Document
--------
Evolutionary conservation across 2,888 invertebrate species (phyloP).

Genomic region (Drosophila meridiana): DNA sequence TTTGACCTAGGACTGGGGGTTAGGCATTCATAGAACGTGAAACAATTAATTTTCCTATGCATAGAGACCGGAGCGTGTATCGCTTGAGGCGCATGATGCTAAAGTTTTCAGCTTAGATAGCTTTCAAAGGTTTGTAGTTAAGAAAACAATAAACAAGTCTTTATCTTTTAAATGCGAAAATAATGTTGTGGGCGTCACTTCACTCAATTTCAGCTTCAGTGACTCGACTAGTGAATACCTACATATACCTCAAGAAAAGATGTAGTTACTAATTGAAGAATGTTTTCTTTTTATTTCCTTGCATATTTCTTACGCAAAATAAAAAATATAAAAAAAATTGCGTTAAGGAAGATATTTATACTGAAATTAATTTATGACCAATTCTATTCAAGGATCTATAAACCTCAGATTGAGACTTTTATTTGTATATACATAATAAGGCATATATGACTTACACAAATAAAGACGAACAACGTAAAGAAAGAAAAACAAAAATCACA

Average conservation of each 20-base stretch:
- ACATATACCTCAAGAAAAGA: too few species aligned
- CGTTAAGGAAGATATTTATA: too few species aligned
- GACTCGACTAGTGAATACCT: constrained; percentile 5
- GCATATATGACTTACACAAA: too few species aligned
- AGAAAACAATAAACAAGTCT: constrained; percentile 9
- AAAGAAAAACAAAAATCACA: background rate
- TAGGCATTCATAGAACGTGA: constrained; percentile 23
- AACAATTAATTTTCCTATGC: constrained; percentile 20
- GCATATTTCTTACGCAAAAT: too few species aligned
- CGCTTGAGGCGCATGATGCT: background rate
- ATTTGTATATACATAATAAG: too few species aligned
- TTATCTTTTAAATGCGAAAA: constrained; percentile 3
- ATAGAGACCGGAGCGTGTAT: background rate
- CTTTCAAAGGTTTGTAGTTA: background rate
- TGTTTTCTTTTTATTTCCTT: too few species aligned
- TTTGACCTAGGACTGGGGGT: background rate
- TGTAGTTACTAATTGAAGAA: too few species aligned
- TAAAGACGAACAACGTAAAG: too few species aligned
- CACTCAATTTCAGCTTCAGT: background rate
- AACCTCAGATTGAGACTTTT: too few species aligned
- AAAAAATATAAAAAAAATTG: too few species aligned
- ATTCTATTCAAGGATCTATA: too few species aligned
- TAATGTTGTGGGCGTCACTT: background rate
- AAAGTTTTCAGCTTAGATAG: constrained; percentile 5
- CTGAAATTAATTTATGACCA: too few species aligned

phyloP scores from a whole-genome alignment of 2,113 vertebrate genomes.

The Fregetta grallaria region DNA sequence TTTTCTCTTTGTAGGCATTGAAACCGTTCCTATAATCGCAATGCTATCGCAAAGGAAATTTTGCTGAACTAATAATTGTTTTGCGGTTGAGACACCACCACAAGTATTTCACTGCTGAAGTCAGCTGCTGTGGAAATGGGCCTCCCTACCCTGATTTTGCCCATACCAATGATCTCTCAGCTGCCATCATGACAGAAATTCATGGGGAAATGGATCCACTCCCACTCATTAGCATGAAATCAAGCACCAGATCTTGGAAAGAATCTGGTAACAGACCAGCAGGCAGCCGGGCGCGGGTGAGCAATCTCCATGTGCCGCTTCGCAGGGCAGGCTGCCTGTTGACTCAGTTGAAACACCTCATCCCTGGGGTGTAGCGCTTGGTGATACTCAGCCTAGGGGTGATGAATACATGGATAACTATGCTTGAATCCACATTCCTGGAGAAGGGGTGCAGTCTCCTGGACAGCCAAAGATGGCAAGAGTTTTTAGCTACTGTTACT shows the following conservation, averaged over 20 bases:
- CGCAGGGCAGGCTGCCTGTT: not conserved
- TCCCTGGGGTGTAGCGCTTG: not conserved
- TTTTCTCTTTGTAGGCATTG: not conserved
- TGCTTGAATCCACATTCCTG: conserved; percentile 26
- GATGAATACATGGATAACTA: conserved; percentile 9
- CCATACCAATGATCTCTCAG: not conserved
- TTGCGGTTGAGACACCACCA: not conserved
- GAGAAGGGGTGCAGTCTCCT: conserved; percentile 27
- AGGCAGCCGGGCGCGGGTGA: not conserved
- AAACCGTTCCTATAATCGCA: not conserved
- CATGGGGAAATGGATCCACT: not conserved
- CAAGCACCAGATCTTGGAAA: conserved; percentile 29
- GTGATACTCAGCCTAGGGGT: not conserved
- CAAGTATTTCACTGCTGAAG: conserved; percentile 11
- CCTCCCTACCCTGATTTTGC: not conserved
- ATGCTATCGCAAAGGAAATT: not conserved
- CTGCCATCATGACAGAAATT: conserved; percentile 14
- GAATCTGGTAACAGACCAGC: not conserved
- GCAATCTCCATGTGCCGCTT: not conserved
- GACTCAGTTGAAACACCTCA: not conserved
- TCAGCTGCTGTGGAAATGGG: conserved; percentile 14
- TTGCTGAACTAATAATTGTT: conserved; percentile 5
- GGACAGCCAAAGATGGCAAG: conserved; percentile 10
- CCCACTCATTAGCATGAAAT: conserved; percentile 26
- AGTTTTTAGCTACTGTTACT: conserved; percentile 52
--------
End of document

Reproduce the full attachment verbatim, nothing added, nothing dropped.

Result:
Evolutionary conservation across 2,888 invertebrate species (phyloP).

Genomic region (Drosophila meridiana): DNA sequence TTTGACCTAGGACTGGGGGTTAGGCATTCATAGAACGTGAAACAATTAATTTTCCTATGCATAGAGACCGGAGCGTGTATCGCTTGAGGCGCATGATGCTAAAGTTTTCAGCTTAGATAGCTTTCAAAGGTTTGTAGTTAAGAAAACAATAAACAAGTCTTTATCTTTTAAATGCGAAAATAATGTTGTGGGCGTCACTTCACTCAATTTCAGCTTCAGTGACTCGACTAGTGAATACCTACATATACCTCAAGAAAAGATGTAGTTACTAATTGAAGAATGTTTTCTTTTTATTTCCTTGCATATTTCTTACGCAAAATAAAAAATATAAAAAAAATTGCGTTAAGGAAGATATTTATACTGAAATTAATTTATGACCAATTCTATTCAAGGATCTATAAACCTCAGATTGAGACTTTTATTTGTATATACATAATAAGGCATATATGACTTACACAAATAAAGACGAACAACGTAAAGAAAGAAAAACAAAAATCACA

Average conservation of each 20-base stretch:
- ACATATACCTCAAGAAAAGA: too few species aligned
- CGTTAAGGAAGATATTTATA: too few species aligned
- GACTCGACTAGTGAATACCT: constrained; percentile 5
- GCATATATGACTTACACAAA: too few species aligned
- AGAAAACAATAAACAAGTCT: constrained; percentile 9
- AAAGAAAAACAAAAATCACA: background rate
- TAGGCATTCATAGAACGTGA: constrained; percentile 23
- AACAATTAATTTTCCTATGC: constrained; percentile 20
- GCATATTTCTTACGCAAAAT: too few species aligned
- CGCTTGAGGCGCATGATGCT: background rate
- ATTTGTATATACATAATAAG: too few species aligned
- TTATCTTTTAAATGCGAAAA: constrained; percentile 3
- ATAGAGACCGGAGCGTGTAT: background rate
- CTTTCAAAGGTTTGTAGTTA: background rate
- TGTTTTCTTTTTATTTCCTT: too few species aligned
- TTTGACCTAGGACTGGGGGT: background rate
- TGTAGTTACTAATTGAAGAA: too few species aligned
- TAAAGACGAACAACGTAAAG: too few species aligned
- CACTCAATTTCAGCTTCAGT: background rate
- AACCTCAGATTGAGACTTTT: too few species aligned
- AAAAAATATAAAAAAAATTG: too few species aligned
- ATTCTATTCAAGGATCTATA: too few species aligned
- TAATGTTGTGGGCGTCACTT: background rate
- AAAGTTTTCAGCTTAGATAG: constrained; percentile 5
- CTGAAATTAATTTATGACCA: too few species aligned

phyloP scores from a whole-genome alignment of 2,113 vertebrate genomes.

The Fregetta grallaria region DNA sequence TTTTCTCTTTGTAGGCATTGAAACCGTTCCTATAATCGCAATGCTATCGCAAAGGAAATTTTGCTGAACTAATAATTGTTTTGCGGTTGAGACACCACCACAAGTATTTCACTGCTGAAGTCAGCTGCTGTGGAAATGGGCCTCCCTACCCTGATTTTGCCCATACCAATGATCTCTCAGCTGCCATCATGACAGAAATTCATGGGGAAATGGATCCACTCCCACTCATTAGCATGAAATCAAGCACCAGATCTTGGAAAGAATCTGGTAACAGACCAGCAGGCAGCCGGGCGCGGGTGAGCAATCTCCATGTGCCGCTTCGCAGGGCAGGCTGCCTGTTGACTCAGTTGAAACACCTCATCCCTGGGGTGTAGCGCTTGGTGATACTCAGCCTAGGGGTGATGAATACATGGATAACTATGCTTGAATCCACATTCCTGGAGAAGGGGTGCAGTCTCCTGGACAGCCAAAGATGGCAAGAGTTTTTAGCTACTGTTACT shows the following conservation, averaged over 20 bases:
- CGCAGGGCAGGCTGCCTGTT: not conserved
- TCCCTGGGGTGTAGCGCTTG: not conserved
- TTTTCTCTTTGTAGGCATTG: not conserved
- TGCTTGAATCCACATTCCTG: conserved; percentile 26
- GATGAATACATGGATAACTA: conserved; percentile 9
- CCATACCAATGATCTCTCAG: not conserved
- TTGCGGTTGAGACACCACCA: not conserved
- GAGAAGGGGTGCAGTCTCCT: conserved; percentile 27
- AGGCAGCCGGGCGCGGGTGA: not conserved
- AAACCGTTCCTATAATCGCA: not conserved
- CATGGGGAAATGGATCCACT: not conserved
- CAAGCACCAGATCTTGGAAA: conserved; percentile 29
- GTGATACTCAGCCTAGGGGT: not conserved
- CAAGTATTTCACTGCTGAAG: conserved; percentile 11
- CCTCCCTACCCTGATTTTGC: not conserved
- ATGCTATCGCAAAGGAAATT: not conserved
- CTGCCATCATGACAGAAATT: conserved; percentile 14
- GAATCTGGTAACAGACCAGC: not conserved
- GCAATCTCCATGTGCCGCTT: not conserved
- GACTCAGTTGAAACACCTCA: not conserved
- TCAGCTGCTGTGGAAATGGG: conserved; percentile 14
- TTGCTGAACTAATAATTGTT: conserved; percentile 5
- GGACAGCCAAAGATGGCAAG: conserved; percentile 10
- CCCACTCATTAGCATGAAAT: conserved; percentile 26
- AGTTTTTAGCTACTGTTACT: conserved; percentile 52